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Study shows benefits, negatives of a universal flu vaccine

Current vaccines only target the head of the hemagglutinin protein, a part of the influenza virus that is always changing.

By Amy Wallace
Study shows benefits, negatives of a universal flu vaccine
Researchers say the a key protein on the flu virus they are looking to target with a vaccine looks like a flower, with a stalk and a head. Photo by the University of Rochester

Nov. 3 (UPI) -- University of Rochester Medical Center researchers are working to develop a universal influenza vaccine that would protect against all strains of the flu.

The World Health Organization estimates that the flu impacts nearly 1 billion people worldwide, with 3 to 5 million cases resulting in severe infections and 300,000 to 500,000 deaths each year.

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The research, published Monday in Scientific Reports, aims to target the whole hemagglutinin protein, covering the outside of the flu virus. Current flu vaccines target the head of the hemagglutinin protein, which constantly changes to evade immune defenses.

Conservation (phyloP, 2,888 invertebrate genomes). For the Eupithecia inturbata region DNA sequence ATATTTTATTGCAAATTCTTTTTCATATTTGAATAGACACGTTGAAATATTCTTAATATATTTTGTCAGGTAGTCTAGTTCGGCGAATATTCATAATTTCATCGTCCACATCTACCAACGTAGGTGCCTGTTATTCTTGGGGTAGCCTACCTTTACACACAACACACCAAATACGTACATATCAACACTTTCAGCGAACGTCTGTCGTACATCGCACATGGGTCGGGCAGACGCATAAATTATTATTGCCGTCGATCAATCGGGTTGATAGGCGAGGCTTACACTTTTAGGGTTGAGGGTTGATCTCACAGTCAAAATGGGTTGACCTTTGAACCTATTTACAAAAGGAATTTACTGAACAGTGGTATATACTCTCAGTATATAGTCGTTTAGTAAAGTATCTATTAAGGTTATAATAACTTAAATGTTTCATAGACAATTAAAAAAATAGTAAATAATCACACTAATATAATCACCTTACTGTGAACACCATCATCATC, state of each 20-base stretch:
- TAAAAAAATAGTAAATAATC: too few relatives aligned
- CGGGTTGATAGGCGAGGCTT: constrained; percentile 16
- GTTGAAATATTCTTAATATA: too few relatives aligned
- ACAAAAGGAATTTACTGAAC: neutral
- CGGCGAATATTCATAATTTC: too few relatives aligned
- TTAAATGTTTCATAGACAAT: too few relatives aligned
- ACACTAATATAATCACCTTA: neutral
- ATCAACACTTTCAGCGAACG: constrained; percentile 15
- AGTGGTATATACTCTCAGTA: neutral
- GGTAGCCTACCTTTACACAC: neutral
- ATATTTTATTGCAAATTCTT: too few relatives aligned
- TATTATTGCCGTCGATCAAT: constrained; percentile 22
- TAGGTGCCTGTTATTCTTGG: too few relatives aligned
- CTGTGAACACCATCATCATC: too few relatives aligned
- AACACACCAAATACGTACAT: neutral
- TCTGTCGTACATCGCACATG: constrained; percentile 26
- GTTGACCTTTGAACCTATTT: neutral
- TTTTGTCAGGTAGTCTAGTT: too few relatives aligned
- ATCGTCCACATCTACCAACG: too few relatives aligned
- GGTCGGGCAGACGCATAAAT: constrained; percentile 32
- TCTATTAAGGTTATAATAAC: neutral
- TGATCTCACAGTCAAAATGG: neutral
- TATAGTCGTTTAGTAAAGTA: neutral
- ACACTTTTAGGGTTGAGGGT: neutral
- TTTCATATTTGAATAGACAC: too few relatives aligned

The hemagglutinin protein consists of a head and a stalk, similar to a flower, and the while the head changes, the stalk is relatively constant from one flu strain to another. So researchers believed the stalk was a good target to create an influenza virus with broader protection.

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However, researchers at URMC New York Influenza Center of Excellence found that the stalk is also capable of alterations. Researchers used supercomputers to analyze the genetic sequences of human H1N1 flu viruses and found variations in the head and stalk.

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"The good news is that it's much more difficult to drive mutations in the stalk, but it's not impossible," Dr. David Topham, professor in the department of Microbiology and Immunology at URMC, said in a press release.

Researchers paired H1N1 with human antibodies and found that repetitive exposure to the antibodies caused several mutations in the head, but very few changes in the stalk, showing that the stalk can change in response to influences from the immune system.

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"A universal flu vaccine based on the stalk would be more broadly protective than the ones we use now, but this information should be taken into account as we move forward with research and development," Topham said.

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